Mayor Maja Tait (second from left) seen here with delegates to a conference in Cambodia where she represented Canada in a program to encourage women to take an active role in government. (Contributed photo)

Sooke mayor again tapped to aid international program

Maja Tait travels to Cambodia to engage women in politics

For the mayor of a small Canadian municipality, Sooke Mayor Maja Tait is punching well above her weight class.

Tait recently returned from a trip to Cambodia on behalf of the federal government sponsored program titled Partnerships for Municipal Innovation.

The program is designed to support economic prosperity and poverty reduction in Mali, Burkina Faso, Côte d’Ivoire, Vietnam, Bolivia, and Cambodia. It’s the second time Tait was tapped to travel to Cambodia to help with the initiative.

RELATED: Second trip

“The program is delivered by the Federation of Canadian Municipalities on behalf of Global Affairs, and in Cambodia it focuses on building internal associations that are similar to the UBCM as well as working to empower women in local leadership,” Tait said.

“It is, after all, hard to move your country forward if fully half the population is not part of the process.”

Tait is well positioned to deliver the message as the female leader of a municipality and the president of the Union of B.C. Municipalities and that’s just what she did as facilitated sessions in Cambodia.

But the learning process was definitely not a one-way proposition.

In Cambodia, she said, municipal councillors get directly involved in cases of spousal abuse and divorce, where property division and child custody are factors.

“It was interesting since in B.C. there has been a move to introduce more mediation into a variety of situations. We saw what is working there and bring back some of those lessons to apply here,” Tait said.

She added other aspects of travel to Cambodia were equally instructive.

“Last time we went to the Killing Fields and S21 (a notorious prison in Cambodia) and it was horrific. This time we visited museums and art galleries. Of course, it’s at a very different level, but seeing how resilient people can be after a genocide like that made me think about how our own indigenous people have had to come back from how they were treated. Policies like the residential school system ended fairly recently and we’re still healing from that experience,” Tait said.

Over the course of four years in the 1970s, the Pol Pot regime in Cambodia killed a quarter of the country’s population.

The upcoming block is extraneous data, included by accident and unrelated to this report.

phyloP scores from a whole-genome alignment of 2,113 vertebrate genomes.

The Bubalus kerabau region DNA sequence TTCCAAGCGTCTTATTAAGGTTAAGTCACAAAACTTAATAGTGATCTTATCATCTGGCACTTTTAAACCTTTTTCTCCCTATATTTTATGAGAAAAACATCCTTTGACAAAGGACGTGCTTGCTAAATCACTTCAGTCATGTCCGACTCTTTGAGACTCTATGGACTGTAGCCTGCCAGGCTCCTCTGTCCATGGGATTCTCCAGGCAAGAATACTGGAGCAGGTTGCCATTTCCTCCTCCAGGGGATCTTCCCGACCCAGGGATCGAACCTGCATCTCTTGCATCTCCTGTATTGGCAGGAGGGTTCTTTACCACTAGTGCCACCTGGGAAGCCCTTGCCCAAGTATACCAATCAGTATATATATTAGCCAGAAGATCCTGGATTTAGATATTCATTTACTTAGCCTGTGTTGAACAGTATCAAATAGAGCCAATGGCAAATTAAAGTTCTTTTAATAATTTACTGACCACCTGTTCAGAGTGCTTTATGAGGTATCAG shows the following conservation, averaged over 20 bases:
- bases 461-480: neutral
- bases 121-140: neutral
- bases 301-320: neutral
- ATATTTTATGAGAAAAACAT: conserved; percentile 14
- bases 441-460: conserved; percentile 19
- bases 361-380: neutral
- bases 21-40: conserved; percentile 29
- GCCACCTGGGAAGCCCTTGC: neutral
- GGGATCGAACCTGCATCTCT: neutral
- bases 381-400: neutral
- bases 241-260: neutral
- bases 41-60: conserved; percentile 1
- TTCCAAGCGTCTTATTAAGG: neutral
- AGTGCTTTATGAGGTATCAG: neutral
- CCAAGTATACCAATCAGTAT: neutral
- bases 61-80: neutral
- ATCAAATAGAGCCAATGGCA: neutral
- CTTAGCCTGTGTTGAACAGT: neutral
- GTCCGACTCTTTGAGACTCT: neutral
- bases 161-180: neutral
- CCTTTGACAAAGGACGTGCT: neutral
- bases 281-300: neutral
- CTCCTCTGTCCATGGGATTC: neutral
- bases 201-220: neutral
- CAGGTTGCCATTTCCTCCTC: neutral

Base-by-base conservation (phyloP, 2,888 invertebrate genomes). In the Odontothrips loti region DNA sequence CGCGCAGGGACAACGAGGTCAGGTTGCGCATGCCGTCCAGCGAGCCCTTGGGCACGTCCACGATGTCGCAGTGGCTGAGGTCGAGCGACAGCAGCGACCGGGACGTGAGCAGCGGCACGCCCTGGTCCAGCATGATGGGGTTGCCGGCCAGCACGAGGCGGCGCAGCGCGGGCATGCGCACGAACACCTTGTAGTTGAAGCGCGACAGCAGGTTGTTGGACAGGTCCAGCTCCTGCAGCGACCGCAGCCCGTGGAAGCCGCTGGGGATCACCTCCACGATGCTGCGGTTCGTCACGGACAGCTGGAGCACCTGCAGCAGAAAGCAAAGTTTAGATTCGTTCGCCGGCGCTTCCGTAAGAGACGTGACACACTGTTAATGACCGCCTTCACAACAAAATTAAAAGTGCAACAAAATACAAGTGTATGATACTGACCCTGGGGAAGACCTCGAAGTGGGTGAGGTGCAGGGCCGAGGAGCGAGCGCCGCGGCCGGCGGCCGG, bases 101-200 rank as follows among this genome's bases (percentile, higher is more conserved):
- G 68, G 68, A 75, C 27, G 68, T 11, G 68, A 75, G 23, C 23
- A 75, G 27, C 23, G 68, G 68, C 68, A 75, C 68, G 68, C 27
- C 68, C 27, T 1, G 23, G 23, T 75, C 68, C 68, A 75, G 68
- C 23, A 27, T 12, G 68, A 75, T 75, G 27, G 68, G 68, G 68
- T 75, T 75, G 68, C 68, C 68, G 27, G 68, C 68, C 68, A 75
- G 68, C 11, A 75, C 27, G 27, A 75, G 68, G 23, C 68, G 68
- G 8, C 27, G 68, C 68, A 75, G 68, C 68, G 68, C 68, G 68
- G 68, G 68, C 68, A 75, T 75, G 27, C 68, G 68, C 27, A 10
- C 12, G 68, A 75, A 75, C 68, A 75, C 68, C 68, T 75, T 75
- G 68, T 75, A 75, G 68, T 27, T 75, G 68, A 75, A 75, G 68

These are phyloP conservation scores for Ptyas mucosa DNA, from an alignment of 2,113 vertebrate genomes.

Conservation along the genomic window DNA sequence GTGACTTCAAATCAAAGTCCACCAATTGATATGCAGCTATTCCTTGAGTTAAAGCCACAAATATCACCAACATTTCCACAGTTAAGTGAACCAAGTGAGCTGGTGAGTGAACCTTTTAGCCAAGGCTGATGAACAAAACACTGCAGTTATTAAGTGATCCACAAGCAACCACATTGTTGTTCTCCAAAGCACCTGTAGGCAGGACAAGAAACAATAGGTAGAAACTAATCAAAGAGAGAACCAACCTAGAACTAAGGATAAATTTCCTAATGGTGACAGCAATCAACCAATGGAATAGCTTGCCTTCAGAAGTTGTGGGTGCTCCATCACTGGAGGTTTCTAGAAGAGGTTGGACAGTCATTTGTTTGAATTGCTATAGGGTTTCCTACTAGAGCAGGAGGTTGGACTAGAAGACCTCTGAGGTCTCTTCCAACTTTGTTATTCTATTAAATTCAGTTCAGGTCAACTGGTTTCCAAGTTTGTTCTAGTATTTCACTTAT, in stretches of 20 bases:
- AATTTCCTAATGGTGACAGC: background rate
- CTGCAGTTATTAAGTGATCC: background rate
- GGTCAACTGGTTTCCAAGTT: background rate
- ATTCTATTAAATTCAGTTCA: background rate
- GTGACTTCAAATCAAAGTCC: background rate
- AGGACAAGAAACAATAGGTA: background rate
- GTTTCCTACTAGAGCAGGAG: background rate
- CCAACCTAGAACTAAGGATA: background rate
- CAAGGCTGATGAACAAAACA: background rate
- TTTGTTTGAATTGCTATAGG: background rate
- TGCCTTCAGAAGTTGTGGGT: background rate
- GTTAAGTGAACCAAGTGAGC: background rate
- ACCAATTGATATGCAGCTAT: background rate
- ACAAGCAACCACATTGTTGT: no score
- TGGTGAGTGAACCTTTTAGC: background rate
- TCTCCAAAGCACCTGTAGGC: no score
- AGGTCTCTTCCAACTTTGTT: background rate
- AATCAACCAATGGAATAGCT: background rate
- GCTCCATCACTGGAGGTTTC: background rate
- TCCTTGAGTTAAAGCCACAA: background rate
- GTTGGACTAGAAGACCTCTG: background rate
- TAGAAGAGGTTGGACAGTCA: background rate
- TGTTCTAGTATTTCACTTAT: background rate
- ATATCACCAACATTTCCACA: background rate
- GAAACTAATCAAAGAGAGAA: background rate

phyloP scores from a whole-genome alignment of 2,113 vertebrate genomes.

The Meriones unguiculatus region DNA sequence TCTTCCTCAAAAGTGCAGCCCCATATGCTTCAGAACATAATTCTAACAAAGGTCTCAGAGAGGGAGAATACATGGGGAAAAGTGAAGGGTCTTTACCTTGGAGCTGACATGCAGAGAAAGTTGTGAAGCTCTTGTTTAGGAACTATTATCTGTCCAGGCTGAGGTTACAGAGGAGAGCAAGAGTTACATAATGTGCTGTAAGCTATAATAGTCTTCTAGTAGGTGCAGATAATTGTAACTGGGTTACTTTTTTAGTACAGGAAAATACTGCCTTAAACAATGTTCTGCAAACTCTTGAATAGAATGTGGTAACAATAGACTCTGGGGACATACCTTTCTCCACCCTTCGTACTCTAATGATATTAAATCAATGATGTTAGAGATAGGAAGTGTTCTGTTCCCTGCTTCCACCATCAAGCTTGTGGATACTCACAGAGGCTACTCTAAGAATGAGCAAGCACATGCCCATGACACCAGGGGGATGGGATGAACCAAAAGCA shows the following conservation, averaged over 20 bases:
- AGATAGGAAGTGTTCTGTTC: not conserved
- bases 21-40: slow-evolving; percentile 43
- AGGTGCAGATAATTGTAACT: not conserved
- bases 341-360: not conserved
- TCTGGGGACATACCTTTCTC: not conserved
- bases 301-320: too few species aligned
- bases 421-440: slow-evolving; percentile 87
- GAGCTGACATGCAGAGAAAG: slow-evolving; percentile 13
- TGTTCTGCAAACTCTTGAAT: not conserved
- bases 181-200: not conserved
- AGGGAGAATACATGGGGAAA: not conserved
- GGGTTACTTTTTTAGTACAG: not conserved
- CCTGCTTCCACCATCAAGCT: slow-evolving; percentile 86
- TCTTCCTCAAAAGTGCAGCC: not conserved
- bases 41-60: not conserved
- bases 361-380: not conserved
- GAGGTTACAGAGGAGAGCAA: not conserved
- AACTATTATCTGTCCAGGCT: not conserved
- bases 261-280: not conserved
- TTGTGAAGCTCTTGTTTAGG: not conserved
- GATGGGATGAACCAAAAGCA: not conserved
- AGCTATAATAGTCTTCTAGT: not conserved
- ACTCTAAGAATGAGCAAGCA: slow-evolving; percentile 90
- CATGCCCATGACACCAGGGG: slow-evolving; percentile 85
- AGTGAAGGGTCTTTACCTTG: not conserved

Tait’s travels on behalf of Canada may continue, as the FCM recently renewed it’s commitment to the Global Affairs program.

“It’s not likely that I’ll be returning to Cambodia, but there are other countries within the program where I may be asked to go. I’ll have to consider those requests when, and if they arise,” Tait said.

Tait’s trip came at no expense to Sooke taxpayers and was funded through the federal government.

“I believe that there’s a benefit to trips like this as they provide perspectives on issues that we have right here at home. These are lessons you might never otherwise learn,” she added.



mailto:tim.collins@sookenewsmirror.com

Like us on Facebook and follow us on Twitter

Get local stories you won't find anywhere else right to your inbox.
Sign up here

 

Just Posted

Recent arrests skim surface of Victoria’s human trafficking problem

Port city makes desirable place for traffickers flying under the radar

Victoria Canadian Forces member honored with exceptional Rotary Club award

Capt. Jacqueline Zweng is the Western Canada Ambassador of Wounded Warriors Canada

Oak Bay athletes rule the slopes at Island ski and snowboard series

Oak Bay boys take top ski, snowboard honours

Two-vehicle crash in Langford sends one to hospital Monday morning

Driver sent to hospital with unspecified injuries

B.C. budget expected to stay the course as economic growth moderates

Finance minister said ICBC costs have affected budget

VIDEO: Ottawa wants quick, peaceful resolution to pipeline protests, Trudeau says

The protests have manifested themselves as blockades on different rail lines across the country

Canucks acquire forward Tyler Toffoli from Kings in push for playoffs

Vancouver sends Schaller, Madden, pick to L.A.

New highway proposed between Alberta and B.C.

The route would connect Red Deer to Kamloops

Wet’suwet’en and B.C. government have been talking Aboriginal title for a year

Coastal GasLink says it has agreements with all 20 elected First Nations councils along the 670-kilometre route

Trudeau tightlipped on plan to end protests ‘quickly and peacefully’

The prime minister, who cancelled a two-day trip to Barbados this week to deal with the crisis at home

Canadian standards for coronavirus protection to be reviewed, health agency says

The protocols set out how health workers should protect themselves and their patients

Monday marks one-year anniversary of man missing from Langley

42-year-old B.C. man, Searl Smith, was last seen leaving Langley Memorial Hospital on Feb. 17, 2019

Amtrak warns of delays as railways from Seattle to B.C. blocked by Wet’suwet’en supporters

Coastal GasLink said it’s signed benefits agreements with all 20 elected band councils along pipeline route

Federal emergency group meets on pipeline protests as rail blockades continue

There’s mounting political pressure for Trudeau to put an end to the blockades

Most Read